Monday, 24 Mar, 2008 Technology
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Microsoft Cautions of New Hacker Attack on Word Files

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Microsoft believes that hackers may use an unpatched hole in order to install malicious code in Word documents as well as in any system that opens these documents.

It is important that users are very cautious in opening documents in Windows Operating System, and namely Word files.

On March 22, the software giant warned that hackers may use an unpatched flaw in Microsoft's Windows in order to plant malware on users' PCs.

The possible attack reported by Microsoft's representatives is currently under the company's investigation. It is believed that the malware involves a Word file; however, Microsoft does not exclude other ways of using the flaw.

"Do not open or save Word files that you receive from untrusted sources or that you receive unexpectedly from trusted sources," announced Microsoft's representatives in a security advisory, which was posted to its website.

There is flaw in the Jet Database Engine, which is used by several products and one of them is Microsoft Access. The software giant is currently searching for other programs that might also be at risk, being exploited in this type of attack.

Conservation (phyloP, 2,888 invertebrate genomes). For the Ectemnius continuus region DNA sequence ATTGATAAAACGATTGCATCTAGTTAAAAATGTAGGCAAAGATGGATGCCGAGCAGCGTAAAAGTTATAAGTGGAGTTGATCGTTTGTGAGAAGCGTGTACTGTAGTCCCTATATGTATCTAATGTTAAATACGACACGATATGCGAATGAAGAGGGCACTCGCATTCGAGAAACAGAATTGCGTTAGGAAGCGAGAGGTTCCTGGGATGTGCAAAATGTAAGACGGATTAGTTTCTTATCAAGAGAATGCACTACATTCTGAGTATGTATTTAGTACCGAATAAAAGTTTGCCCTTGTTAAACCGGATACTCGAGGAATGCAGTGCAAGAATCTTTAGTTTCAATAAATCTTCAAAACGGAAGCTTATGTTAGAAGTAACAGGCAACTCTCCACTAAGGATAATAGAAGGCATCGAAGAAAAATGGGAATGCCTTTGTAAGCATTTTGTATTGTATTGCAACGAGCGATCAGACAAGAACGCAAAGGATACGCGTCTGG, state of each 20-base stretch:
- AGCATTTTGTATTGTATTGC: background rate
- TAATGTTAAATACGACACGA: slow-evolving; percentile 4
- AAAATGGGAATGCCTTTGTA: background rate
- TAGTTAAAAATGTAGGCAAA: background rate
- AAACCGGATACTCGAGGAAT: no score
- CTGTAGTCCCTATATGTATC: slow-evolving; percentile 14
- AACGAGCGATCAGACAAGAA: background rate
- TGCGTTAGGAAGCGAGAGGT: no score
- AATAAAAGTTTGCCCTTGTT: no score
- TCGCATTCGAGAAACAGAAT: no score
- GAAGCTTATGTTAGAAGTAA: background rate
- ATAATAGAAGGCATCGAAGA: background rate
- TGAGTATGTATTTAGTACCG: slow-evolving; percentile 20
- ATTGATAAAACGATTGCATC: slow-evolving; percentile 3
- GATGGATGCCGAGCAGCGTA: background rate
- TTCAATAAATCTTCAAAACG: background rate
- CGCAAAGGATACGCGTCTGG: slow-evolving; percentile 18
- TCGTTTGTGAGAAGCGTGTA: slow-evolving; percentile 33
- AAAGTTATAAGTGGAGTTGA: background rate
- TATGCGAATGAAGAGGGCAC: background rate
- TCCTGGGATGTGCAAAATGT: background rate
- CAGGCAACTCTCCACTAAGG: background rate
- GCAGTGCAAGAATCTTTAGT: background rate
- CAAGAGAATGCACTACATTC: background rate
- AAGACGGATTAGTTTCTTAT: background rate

Despite the fact that this kind of unpatched attack is a permanent cause of worry, the company's representatives understated the risk.

"At this time, we are aware only of targeted attacks that attempt to use this vulnerability. Current attacks require customers to take multiple steps in order to be successful; we believe the risk to be limited," Microsoft said.

The company did not announce when or if it is going to patch the bug. However, a statement offered to the press said that Microsoft did not exclude the possibility of an emergency patch, launched before its follow-up set of security updates that are due on April 8.

The risk category includes users of Word 2007, 2003, 2002 and 2000. Those who will not be affected are users of Windows Vista or Windows Server 2003, Service Pack 2. This is because these operating systems feature an improved version of Jet Database Engine, which, according to Microsoft, does not include the bug.

Technically speaking, PCs that feature a type of the Msjet40.dll lower than 4.0.9505.0 are at risk.

In addition there were some other reports regarding the attacks on the database software. A report was brought by the US-CERT (United States Computer Emergency Readiness Team) stating that in the same way hackers were sending out infected Microsoft Access Database (.mdb) files.

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